We have had for the past couple of months a little visitor in our garden!
At most times, when it showed its colorful self, I, of course, never had my camera!!
Fortunately, with some patience, I did manage to shoot our pretty visitor a couple of times.
I believe it is probably a Madagascan Day Gecko, just like the ones we saw at La Vanille Park.
Despite its pretty looks, this gecko is actually considered as an invader to the island as it reproduces very quickly and is a threat to our local Mauritian lizards. So, in theory, I should be chasing him from the garden! For some reason, I can’t quite bring myself to do that though!
How about you? Would you chase this beautiful gecko from your garden? How would you go about doing that? Tell us in the comments below.
Update 28 July 2012 –
This is a feedback I got from the facebook page Mauritius Reptiles:
Unfortunately the situation with Phelsuma grandis is out of control; as with many species that are introduced to Mauritius from other countries they escape from their natural competitors and predators so there is very little to limit population growth.
This beautiful Madagascan day gecko was introduced to Mauritius through the pet trade in the 1990s. It then escaped or was released, but was then moved around the country by people thinking that it would eat up all the other introduced geckos in their houses. Unfortunately, it also eats our small Mauritian day geckos that are integral to the natural functioning of the Mauritian ecosystem.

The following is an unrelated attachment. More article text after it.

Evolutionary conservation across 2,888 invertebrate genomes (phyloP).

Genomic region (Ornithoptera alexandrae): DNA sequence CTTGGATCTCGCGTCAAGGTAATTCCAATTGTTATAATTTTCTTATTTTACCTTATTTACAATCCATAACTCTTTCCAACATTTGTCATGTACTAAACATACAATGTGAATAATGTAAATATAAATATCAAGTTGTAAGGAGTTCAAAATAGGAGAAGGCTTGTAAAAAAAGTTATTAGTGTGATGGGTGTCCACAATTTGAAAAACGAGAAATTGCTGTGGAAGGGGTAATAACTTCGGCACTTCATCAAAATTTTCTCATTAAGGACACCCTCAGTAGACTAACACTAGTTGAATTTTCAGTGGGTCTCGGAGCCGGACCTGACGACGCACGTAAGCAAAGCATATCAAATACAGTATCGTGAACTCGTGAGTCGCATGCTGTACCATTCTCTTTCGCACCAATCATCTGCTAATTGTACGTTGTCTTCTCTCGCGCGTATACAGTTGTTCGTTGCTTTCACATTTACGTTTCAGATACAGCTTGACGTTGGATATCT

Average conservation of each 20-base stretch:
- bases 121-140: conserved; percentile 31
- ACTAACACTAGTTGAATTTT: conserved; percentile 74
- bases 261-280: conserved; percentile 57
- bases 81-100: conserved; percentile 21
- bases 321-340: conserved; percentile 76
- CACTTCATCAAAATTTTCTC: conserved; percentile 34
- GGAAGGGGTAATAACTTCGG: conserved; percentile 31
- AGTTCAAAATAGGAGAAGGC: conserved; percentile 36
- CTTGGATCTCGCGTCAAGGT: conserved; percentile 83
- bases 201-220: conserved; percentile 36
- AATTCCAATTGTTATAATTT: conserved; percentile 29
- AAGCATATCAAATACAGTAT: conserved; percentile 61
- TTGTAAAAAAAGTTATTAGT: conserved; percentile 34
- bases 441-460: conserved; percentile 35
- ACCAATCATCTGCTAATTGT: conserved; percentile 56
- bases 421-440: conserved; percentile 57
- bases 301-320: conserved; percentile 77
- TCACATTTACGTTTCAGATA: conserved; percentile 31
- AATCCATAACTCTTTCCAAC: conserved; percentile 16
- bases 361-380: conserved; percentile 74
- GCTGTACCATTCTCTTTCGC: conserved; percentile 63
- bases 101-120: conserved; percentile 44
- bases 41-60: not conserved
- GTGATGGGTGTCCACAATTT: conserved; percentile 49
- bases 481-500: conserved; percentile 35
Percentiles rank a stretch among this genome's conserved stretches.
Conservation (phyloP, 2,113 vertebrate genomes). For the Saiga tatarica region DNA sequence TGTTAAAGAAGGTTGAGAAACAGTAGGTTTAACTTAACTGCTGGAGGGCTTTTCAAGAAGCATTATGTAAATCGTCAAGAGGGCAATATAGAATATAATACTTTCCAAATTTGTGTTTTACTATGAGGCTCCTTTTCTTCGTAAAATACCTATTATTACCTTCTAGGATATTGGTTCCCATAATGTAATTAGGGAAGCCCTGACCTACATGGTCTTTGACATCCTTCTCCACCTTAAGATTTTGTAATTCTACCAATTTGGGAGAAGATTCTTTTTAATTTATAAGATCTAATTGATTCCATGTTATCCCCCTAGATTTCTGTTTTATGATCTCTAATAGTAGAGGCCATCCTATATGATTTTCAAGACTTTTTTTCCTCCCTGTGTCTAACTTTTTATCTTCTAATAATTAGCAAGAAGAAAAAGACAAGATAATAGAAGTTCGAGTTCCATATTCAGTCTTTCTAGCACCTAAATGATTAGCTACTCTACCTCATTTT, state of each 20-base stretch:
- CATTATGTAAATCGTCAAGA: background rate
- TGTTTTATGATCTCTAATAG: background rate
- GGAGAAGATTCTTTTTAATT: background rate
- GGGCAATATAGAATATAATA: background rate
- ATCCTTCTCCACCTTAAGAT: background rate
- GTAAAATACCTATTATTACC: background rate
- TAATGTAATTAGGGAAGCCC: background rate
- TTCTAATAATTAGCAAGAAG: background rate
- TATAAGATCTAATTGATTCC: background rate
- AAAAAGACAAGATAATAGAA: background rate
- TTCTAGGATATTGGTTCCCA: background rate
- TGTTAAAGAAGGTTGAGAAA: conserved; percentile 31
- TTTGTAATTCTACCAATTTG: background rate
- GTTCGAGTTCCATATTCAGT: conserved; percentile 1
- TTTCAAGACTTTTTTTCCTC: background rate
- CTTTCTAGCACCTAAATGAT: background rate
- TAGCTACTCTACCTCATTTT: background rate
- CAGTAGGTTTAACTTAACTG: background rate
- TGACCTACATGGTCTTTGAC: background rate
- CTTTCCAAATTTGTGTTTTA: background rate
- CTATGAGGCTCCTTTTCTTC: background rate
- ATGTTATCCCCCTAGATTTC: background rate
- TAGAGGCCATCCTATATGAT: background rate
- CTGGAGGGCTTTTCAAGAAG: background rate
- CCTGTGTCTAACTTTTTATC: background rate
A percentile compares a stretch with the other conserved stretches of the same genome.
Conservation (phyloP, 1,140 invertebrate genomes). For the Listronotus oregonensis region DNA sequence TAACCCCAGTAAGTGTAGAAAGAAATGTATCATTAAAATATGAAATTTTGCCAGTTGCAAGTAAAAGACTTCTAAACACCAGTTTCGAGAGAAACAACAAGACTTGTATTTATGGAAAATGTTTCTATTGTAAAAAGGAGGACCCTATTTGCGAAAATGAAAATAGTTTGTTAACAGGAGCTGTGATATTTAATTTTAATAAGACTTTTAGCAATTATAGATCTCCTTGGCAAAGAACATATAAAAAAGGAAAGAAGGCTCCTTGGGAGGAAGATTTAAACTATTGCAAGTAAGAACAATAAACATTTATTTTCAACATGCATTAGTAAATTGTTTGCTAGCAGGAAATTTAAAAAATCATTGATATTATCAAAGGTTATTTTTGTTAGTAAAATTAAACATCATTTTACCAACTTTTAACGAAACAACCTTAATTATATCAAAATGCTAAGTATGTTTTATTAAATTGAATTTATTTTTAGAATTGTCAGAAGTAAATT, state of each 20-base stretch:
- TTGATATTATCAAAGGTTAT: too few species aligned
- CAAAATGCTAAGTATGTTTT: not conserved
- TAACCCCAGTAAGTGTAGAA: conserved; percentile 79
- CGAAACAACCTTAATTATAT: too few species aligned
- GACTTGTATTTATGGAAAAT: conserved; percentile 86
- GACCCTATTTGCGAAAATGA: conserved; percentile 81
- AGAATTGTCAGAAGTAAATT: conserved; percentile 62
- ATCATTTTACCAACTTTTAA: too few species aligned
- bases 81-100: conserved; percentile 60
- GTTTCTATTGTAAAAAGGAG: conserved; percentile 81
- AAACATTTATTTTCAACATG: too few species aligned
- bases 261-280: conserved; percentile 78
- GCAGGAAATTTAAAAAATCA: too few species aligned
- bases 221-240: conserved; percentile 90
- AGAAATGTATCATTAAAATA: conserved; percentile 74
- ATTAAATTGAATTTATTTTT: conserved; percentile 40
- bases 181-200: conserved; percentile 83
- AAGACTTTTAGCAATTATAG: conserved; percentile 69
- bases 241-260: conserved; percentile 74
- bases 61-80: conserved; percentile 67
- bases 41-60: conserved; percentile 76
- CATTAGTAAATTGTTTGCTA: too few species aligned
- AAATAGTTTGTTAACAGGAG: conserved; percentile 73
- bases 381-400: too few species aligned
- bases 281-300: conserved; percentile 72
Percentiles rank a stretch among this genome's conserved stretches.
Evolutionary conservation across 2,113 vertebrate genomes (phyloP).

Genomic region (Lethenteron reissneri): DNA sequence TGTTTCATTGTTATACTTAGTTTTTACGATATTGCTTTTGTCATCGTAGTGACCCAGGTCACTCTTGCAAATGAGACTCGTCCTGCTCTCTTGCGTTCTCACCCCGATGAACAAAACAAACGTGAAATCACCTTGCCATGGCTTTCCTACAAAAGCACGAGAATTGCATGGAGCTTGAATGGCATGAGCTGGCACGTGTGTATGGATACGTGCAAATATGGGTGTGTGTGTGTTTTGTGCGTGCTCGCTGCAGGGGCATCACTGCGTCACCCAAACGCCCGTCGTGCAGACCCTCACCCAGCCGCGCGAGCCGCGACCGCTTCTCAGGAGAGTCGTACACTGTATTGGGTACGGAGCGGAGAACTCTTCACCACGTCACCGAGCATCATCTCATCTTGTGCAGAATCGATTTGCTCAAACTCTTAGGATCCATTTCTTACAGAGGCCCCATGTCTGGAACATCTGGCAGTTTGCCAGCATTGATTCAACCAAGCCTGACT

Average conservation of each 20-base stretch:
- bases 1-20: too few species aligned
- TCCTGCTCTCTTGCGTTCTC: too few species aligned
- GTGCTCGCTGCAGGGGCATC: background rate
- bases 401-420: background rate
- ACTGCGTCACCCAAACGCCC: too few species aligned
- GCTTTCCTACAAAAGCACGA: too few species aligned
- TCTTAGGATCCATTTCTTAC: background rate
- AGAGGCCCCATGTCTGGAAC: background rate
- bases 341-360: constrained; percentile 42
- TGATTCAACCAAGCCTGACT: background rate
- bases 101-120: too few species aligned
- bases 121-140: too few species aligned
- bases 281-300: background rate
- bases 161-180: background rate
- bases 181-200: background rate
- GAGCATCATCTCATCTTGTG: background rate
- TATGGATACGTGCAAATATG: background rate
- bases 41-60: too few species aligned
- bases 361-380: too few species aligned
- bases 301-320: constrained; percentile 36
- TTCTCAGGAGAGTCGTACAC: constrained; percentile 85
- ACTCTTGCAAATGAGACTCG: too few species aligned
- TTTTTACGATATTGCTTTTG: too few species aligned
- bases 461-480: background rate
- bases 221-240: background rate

We currently have a Mauritian PhD student through the University of Bristol UK researching the impact of Madagascan day gecko and it is proving to be a very real threat to Mauritius. This invasive gecko is currently at the edge of the Black River Gorges National Park and should it invade there it could spell disaster for several Mauritian species. Recently it was also introduced to Rodrigues and other reptiles are still entering the Republic of Mauritius. Only last year we detected another introduced day gecko from Madagascar, Phelsuma laticauda, which may also prove to be problematic.
Once these species arrive and establish there is very little that can be done to control or eradicate them, all that we can do is try and prevent their introduction in the first place and encourage people not to buy such pets.